I didn’t expect to find this book at all. I was visiting Higginbothams in Chennai, my yearly pilgrimage. Year on year, I’ve seen this legendary bookshop lose its allure, and fall into the shadows – with dusty shelves, no curation, no new books. Their mainstay still being academic books – their general categories reduced to dust covered Indian editions.
As I perused the shelves, I found a thin book with Amitav Ghosh’s name. I first thought it might be a novella – and I like small books – books that give me a sample of the literary prowess without demanding the next week of my life. I picked it up and I was more intrigued to find that it was non-fiction – a journalistic essay on the nuclear powers of India and Pakistan. I was intrigued.
It didn’t take long to read, but still the arguments were well placed, the research and first hand gathering of information was wonderful and it wasn’t an opinion piece – it was really a good analysis of why India and Pakistan are hell bent on acquiring nuclear weapons and the probability of an impending war.
The facts are scary, and heart-breaking. The reality is frustrating. Any Indian who grew up in the 20th century India knows that politics has stopped functioning for its people and I could hear the echoes of why our politicians are failing us. When this travesty grants control of the button to start nuclear war to these self-serving political class, we are truly facing a similar crisis to that of America and the UK where demagogues and identity politics are rife.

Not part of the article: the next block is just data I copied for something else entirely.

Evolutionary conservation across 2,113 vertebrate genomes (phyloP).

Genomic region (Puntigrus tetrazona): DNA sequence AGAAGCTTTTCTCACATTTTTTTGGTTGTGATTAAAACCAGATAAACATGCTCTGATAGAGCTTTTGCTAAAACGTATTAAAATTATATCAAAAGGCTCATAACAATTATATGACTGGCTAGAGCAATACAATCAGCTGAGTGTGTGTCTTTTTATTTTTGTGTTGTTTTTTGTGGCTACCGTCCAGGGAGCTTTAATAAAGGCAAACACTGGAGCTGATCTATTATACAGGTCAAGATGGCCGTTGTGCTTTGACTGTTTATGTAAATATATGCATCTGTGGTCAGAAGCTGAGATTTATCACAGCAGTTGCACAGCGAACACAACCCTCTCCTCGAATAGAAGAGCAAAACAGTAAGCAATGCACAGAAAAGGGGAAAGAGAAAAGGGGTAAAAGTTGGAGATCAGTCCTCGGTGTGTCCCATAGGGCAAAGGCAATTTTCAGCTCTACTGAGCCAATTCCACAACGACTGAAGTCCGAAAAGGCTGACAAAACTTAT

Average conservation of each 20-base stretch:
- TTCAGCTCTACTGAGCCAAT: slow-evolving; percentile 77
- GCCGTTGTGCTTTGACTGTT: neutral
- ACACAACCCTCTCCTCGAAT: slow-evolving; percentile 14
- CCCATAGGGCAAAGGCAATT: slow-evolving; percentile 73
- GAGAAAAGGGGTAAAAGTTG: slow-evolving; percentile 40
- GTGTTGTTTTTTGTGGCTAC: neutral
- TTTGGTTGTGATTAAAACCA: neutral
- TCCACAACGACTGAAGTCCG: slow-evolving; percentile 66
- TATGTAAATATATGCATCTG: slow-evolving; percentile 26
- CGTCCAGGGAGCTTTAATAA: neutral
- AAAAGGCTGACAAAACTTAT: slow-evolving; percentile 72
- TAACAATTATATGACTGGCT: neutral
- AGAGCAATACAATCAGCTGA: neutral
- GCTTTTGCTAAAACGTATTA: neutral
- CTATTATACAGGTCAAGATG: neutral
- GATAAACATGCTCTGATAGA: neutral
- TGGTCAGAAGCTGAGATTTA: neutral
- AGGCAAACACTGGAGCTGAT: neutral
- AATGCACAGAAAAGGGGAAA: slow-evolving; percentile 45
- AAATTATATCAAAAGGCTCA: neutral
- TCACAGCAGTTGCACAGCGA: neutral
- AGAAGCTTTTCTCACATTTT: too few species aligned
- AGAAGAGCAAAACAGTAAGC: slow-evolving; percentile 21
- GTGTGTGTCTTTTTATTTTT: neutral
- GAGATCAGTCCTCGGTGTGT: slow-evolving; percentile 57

Imagine a world where North Korea is poised to press the button as it now has an agnostic, inward looking US government along with China being angry with the US’s handling of foreign policy under the current administration; India and Pakistan now left to their own devices to deal with their squabbles while the US itself is not far from the pressing the dreaded button as a show of hollow might, with UK not far behind. We have a truly global nuclear conflict in sight and for the first time the planets have aligned for the wrong kind of outcome.
In this context, reading Countdown was like a wake-up call. Even though it was written years ago, when BJP government was in power, with Modi now in power under the same BJP government, with Hindu ideologies that are performing surgical strikes into Pakistan and gloating over it, we are truly back into countdown mode. The nationalistic wave that has swept the nation in 2015-16 has whipped up a frenzy of anti-Muslim rhetoric and the said button is not too far away.
If anything, I think this book should be reissued again in today’s context with perhaps some updates on how this threat is more real in a world where Narendra Modi boasts of his friendship with Donald Trump and how their anti-Islamic rhetoric is not in step with the liberal citizens of their country.